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Resources > College Support > Advice for Parents of College Students—A Comprehensive Guide

Advice for Parents of College Students—A Comprehensive Guide

While sending your child off to college may be one of the proudest moments in your life, it’s also likely to change the relationship dynamic between you and your child. In this guide, we’ll provide practical advice for parents of college students that can help make the transition smoother. You’ll learn how to prepare your child emotionally and financially and make sure they’re safe while away from home.

Tips for Parents of University Students—What To Do Before They Leave for College

Once your child leaves home, it’s natural to wonder how they’re adjusting to college life. However, here’s what you can do in the months before your child leaves for college to get some peace of mind:

  1. Make a financial plan
  2. Talk about academic goals
  3. Help them prepare and move

Make a Financial Plan

Creating a financial plan before your child goes to college is key as college comes with numerous expenses. Once you’ve figured out how to cover tuition, you also need to consider other college costs like supplies, books, room, and board. Estimating how much money you’ll need to cover all expenses depends on:

  • Whether your child has a scholarship that covers these costs
  • Whether you were counting on a scholarship to cover part of the costs while saving for college

If you haven’t made a financial plan beforehand, you can calculate the estimated cost of all college expenses and set aside a certain amount each month. If your budget allows it, you can also only calculate the yearly expenses and set that aside.

If you need help paying for college costs, you can come to an agreement with your child to split the expenses. In this case, set clear financial expectations ahead of time so your child knows exactly who will pay for what. For example, you can pay for books and supplies, and they can be responsible for buying snacks and clothes. It’s also helpful to teach them how to set a monthly spending budget and stick to it so they can become more financially responsible.

Talk About Academic Goals

Both you and your child need to understand that academic challenges in college aren’t the same as those in high school. In fact, a recent survey showed that 49% of students felt unprepared for college academic challenges, and 17% were surprised at the amount of studying college requires.

You should discuss academic goals with your child and ask them what they hope to accomplish during their time in college. Help them get closer to achieving their goals by reminding them of the many studying resources offered on campus, like tutoring and writing centers, so they don’t feel discouraged if they begin struggling academically.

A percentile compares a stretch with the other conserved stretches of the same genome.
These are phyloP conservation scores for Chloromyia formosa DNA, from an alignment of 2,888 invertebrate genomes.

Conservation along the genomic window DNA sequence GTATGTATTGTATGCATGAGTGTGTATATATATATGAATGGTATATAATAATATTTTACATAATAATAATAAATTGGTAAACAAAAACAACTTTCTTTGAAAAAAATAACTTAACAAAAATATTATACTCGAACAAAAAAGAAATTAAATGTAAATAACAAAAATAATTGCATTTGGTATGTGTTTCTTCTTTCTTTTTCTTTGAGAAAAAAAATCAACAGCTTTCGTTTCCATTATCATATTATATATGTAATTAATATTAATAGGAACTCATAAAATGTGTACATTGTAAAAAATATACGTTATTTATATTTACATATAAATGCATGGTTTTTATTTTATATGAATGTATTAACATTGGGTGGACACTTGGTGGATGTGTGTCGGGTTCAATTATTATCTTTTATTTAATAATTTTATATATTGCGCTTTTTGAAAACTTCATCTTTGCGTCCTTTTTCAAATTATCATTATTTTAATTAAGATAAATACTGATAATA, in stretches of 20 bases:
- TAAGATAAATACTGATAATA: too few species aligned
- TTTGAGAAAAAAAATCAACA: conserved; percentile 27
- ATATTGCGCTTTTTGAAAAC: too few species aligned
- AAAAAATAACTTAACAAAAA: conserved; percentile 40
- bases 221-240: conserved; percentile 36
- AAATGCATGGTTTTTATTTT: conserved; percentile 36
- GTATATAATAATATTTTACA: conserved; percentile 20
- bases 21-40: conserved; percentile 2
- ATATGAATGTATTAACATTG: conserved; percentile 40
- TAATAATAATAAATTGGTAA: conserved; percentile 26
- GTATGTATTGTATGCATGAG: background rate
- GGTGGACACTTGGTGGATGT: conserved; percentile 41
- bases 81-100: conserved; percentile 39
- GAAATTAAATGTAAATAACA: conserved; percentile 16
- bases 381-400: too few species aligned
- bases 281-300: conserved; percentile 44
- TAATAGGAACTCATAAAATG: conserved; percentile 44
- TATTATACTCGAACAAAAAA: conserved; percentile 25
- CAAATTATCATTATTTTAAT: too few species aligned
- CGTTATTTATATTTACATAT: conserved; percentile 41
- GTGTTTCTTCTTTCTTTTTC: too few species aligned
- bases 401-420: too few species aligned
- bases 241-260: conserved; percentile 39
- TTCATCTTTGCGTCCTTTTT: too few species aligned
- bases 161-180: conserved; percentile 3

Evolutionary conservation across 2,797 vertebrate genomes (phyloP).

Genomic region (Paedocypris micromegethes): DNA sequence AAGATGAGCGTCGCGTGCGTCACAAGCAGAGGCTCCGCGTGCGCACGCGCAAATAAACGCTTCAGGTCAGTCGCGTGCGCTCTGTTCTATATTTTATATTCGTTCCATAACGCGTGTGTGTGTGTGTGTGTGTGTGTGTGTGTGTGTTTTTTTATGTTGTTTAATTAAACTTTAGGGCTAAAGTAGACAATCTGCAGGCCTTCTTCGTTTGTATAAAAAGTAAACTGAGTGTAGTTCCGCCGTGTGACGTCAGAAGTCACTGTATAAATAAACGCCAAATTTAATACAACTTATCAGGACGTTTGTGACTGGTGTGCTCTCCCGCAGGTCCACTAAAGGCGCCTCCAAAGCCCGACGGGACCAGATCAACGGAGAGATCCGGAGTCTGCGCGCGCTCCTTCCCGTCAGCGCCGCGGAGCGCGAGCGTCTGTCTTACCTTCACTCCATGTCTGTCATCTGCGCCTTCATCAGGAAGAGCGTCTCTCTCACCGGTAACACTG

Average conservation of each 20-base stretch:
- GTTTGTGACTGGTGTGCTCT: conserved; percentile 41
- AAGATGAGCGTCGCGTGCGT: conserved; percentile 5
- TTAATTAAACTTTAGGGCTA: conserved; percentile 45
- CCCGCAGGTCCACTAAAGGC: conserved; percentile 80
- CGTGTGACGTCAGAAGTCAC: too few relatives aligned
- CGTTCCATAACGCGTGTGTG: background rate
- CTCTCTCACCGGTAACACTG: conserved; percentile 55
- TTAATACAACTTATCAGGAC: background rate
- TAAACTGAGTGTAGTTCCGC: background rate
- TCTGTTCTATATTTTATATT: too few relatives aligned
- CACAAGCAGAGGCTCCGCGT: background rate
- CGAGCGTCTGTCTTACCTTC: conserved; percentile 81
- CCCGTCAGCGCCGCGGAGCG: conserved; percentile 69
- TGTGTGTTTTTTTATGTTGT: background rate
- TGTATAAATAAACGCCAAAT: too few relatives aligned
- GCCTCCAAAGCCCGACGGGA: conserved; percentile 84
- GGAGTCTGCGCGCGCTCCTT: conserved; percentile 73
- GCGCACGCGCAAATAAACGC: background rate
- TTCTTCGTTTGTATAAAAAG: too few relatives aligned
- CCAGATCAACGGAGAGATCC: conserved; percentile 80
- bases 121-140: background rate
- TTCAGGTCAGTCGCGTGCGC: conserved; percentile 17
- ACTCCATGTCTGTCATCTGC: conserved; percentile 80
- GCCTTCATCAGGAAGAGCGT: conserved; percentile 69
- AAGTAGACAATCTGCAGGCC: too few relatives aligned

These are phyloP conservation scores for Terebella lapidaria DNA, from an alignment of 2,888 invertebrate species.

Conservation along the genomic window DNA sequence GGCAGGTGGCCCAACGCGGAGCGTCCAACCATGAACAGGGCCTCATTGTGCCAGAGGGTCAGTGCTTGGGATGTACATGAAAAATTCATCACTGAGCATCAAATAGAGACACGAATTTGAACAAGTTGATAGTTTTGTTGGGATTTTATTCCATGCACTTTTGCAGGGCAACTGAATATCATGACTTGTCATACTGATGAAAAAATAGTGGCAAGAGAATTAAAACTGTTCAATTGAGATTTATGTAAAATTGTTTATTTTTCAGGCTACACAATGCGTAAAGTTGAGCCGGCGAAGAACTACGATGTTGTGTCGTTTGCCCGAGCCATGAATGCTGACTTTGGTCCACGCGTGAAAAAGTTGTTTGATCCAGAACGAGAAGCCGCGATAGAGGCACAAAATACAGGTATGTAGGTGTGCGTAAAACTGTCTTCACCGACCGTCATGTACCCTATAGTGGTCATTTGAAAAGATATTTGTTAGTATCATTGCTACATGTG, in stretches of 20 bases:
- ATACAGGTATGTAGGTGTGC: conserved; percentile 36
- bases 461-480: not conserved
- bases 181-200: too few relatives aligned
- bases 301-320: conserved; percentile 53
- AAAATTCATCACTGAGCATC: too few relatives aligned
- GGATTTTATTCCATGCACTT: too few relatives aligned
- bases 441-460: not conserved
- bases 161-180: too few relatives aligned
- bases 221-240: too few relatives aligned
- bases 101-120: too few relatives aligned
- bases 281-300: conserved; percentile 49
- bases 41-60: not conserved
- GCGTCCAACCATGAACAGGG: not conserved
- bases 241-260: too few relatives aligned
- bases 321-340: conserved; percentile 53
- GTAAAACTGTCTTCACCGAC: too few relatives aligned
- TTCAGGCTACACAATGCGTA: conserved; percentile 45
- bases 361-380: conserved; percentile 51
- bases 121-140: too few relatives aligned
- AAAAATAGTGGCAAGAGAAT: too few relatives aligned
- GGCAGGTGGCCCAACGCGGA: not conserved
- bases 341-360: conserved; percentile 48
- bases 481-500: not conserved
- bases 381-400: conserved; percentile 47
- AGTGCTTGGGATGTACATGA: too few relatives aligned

Help Them Prepare and Move

Moving away from home to attend college can be as stressful for your child as it may be for you, but detailed preparation can lessen the stress by providing a sense of security. Luckily, most colleges provide a packing list for students so they know exactly what to bring.

You can help your child pack and make sure they bring everything they need for the dorm or their off-campus apartment. Don’t stress if they forget something—let your child buy or come back for what they need, and use this opportunity to teach them responsibility.

On the move-in day, help your child transport boxes and unpack. This way, they’ll feel more supported while they adjust to the new environment, and you’ll get a chance to familiarize yourself with their living situation to make sure they have everything they need. 

A Helpful Guide to Parents of First-Year University Students

When your child first starts college, you’ll see them less often, and you may feel unsure how to parent a college student. Since your child will be away from home, it’s crucial to strike a balance between giving them space and providing them with support. Here are some tips to help you do it effectively:

  1. Expect change
  2. Trust them
  3. Give them space
  4. Be supportive
  5. Ensure their safety through identity protection

Expect Change

You should expect your child to change as they encounter new experiences and possibilities. This change is natural, so try to be open-minded and accept it as it comes. Still, if you’re worried about your child’s change in behavior, make sure you talk to them about your concerns.

Experiencing a change of pace in your household as well once your child leaves for college is inevitable. However, you can use this extra time on your hands to travel, take up a hobby, or sign up for a course. This can also help take your mind off worrying about your child and wanting to contact them more often than they’d like. 

Trust Them

One of the best pieces of advice for parents of college students is to trust your children. As challenging as this may be, try to believe that you’ve raised your child well enough for them to live independently and make responsible decisions. They can always call or text you for advice if there’s anything they can’t handle on their own. By showing trust, you’ll help your child feel more confident in their abilities and encourage them to develop independence faster.